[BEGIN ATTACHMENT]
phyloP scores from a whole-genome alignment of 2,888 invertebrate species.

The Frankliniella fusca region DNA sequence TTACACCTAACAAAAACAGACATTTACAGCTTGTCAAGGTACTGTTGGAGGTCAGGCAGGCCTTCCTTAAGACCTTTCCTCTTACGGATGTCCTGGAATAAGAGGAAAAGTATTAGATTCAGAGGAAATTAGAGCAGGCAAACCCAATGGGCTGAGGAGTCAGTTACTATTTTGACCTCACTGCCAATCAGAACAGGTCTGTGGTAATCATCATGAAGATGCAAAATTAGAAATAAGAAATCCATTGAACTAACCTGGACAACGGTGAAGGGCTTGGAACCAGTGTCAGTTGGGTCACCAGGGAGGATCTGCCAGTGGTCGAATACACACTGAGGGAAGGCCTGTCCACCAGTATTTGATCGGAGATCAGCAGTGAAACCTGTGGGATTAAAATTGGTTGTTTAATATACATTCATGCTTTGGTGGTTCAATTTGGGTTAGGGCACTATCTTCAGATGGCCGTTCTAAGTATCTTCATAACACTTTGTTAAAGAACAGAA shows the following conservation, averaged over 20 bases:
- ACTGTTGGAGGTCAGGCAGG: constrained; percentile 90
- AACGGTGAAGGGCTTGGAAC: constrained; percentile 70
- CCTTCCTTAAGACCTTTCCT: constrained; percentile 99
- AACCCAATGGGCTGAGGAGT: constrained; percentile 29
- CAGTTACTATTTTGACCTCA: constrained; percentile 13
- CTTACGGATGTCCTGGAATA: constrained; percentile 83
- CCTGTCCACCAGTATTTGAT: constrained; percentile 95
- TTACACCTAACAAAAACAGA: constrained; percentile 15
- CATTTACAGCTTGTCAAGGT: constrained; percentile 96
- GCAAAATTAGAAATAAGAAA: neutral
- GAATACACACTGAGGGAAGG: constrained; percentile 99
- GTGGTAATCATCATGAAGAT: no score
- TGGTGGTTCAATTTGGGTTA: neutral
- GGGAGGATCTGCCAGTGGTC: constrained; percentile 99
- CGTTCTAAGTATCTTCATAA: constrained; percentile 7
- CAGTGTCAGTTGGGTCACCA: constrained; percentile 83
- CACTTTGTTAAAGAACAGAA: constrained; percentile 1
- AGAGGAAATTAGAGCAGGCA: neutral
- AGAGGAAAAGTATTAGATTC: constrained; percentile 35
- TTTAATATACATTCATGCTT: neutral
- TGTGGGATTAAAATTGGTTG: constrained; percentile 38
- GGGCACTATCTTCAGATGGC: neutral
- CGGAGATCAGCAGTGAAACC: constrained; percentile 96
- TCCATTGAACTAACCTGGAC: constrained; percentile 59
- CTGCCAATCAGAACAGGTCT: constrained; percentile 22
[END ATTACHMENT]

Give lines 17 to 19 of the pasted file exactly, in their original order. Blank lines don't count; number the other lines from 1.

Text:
- CGTTCTAAGTATCTTCATAA: constrained; percentile 7
- CAGTGTCAGTTGGGTCACCA: constrained; percentile 83
- CACTTTGTTAAAGAACAGAA: constrained; percentile 1